Jesus’ spoke these words on his ride to Jerusalem. He knew his time was short. He also knew his audience—persecuted people deserving salvation, privileged people who presumed God would save them no matter what. Jesus often called them hypocrites, option three people: Convinced God agreed with whatever they thought to be right and would reward them for their contrived righteousness. Throughout a long and rocky relationship with the Lord, God tried to set them straight. He sent prophet after prophet after prophet to pave a straight and narrow way for his people to follow, to teach them to love as they had been loved. Supplies now limited. The time was now short. Jesus was the last of the prophets—a final chance, so to speak, to hear the word of the Lord. But they will do to him what they did to all who told them what they didn’t want to hear. By the end of this chapter, Jesus laments, “Jerusalem, Jerusalem, the city that kills the prophets and stones those who are sent to it! How often have I desired to gather your children together as a hen gathers her brood under her wings, and you were not willing!”
And because they were not willing, “There will be weeping and gnashing of teeth when you see Abraham and Isaac and Jacob and all the prophets you’ve killed in the kingdom of God, and you yourselves thrown out.” The “you” are those who presumed God’s kingdom belonged only to them, that somehow a seat at heaven’s wedding reception was their inherited entitlement, their trophy for just showing up. While there is nothing you can do to earn your salvation, obedience is required to show you’ve received it. The word obedience derives from the verb to hear. To hear the gospel means nothing if you don’t do the gospel too. “By their fruit you will know them,” Jesus said. If you don’t act like a Christian you must not be one.
But who acts like a Christian all the time? Even if you do, the irresistible temptation is to get all proud and self-righteous about it. Sin lurks at both ends. This is why repentance always accompanies obedience. We repent of our failures, yes, but sometimes we need to repent of our successes when they go to our heads. “On that day many will say to me, ‘Lord, Lord, did we not prophesy in your name, and cast out demons in your name, and do many deeds of power and other good things in your name?’ Then I will declare to them, ‘I never knew you; go away from me, you evildoers.’”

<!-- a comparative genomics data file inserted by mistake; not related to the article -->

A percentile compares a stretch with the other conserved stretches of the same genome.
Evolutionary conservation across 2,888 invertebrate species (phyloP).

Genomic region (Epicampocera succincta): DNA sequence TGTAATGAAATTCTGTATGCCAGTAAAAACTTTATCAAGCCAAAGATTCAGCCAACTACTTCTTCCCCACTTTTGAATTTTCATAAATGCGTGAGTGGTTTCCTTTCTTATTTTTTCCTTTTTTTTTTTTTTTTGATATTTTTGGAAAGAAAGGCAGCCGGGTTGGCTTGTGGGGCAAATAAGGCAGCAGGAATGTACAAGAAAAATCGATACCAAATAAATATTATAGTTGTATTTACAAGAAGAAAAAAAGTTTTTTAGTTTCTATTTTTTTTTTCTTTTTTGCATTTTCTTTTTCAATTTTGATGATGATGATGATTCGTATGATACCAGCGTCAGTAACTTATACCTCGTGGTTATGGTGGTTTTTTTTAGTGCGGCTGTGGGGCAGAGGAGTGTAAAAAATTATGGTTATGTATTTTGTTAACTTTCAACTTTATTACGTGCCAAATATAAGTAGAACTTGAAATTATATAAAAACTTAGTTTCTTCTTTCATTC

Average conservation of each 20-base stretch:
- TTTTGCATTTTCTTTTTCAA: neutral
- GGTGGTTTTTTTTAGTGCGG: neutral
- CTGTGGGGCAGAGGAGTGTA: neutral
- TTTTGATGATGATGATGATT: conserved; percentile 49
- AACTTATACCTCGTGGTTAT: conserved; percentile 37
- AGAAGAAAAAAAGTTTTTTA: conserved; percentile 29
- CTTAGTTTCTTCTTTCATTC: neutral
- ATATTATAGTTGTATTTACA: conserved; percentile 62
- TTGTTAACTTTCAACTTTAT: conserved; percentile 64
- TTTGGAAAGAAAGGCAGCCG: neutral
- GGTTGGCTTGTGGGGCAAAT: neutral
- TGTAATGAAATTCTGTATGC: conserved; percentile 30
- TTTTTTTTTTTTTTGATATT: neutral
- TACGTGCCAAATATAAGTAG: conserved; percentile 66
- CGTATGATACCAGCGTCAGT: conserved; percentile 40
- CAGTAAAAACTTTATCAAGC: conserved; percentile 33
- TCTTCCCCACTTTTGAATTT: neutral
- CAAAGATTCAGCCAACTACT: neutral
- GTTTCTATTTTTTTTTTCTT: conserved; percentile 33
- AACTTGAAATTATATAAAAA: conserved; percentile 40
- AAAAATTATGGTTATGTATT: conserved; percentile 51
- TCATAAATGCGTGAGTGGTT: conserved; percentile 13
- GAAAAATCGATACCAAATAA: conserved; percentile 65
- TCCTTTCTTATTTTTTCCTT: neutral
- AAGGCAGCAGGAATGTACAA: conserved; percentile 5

As a minister who’s shoved old ladies in department stores, I’ve sinned at both ends and everywhere in between. I know what is evil and wrong and do it anyway. I know my attitudes and actions hurt others, hurt God and hurt me, and still I do it. I’m a deep-dish hypocrite. I know my poison and continue to drink it. This is not good. Some will think it good—good for the preacher to admit he’s a sinner. But don’t reward me for confessing my faults. Don’t give me trophies for just showing up. I want to do better. I agonize to get through that door.
For the apostle Paul, a former Pharisee, this agony was deadly—and appropriately so. Over and over again, Paul stressed that when it came to the kingdom of God, you had to die to get in. His old self, with its arrogance, indifference, greed and resentment all had to die so that his new self with its humility and compassion and love and gratitude could rise like Jesus out of the grave. Paul can actually happen. “We have been buried with him by baptism into death, so that, just as Christ was raised from the dead by the glory of the Father, so we too might walk in newness of life.” Since we’ve been already raised we need to keep the rhythm for that day when we get raised forever. Every day, let arrogance die and humility rise. Let indifference die and compassion arise. Let greed and lust die and generosity arise. Let resentment die and gratitude and forgiveness arise. Practice resurrection in time for that last day when you close your eyes for the last time, then on that day, death will bring no surprises. Neither will be resurrection. We will have been rehearsing for it our whole lives.
“People will come from east and west, from north and south to eat in the kingdom of God,” Jesus said. The four directions used together means “everywhere.” Scripture describes the crowd at the Lord’s wedding reception as a multitude as numerous as the stars in the sky or the sands in the sea. With so many in mind, Jesus finally gets around to answering the question. Will only a few be saved? The surprising, shocking answer, even maddening perhaps for Jesus’ audience here, was that last place people, outcasts and sinners who knew it and who agonized over it, repentant yet rejected, dying to get in but presumably locked out of God’s kingdom, they end up with first place prizes. “Some who are last will be first,” Jesus said, meaning also, I bet, that “a few” will be more than anybody can count.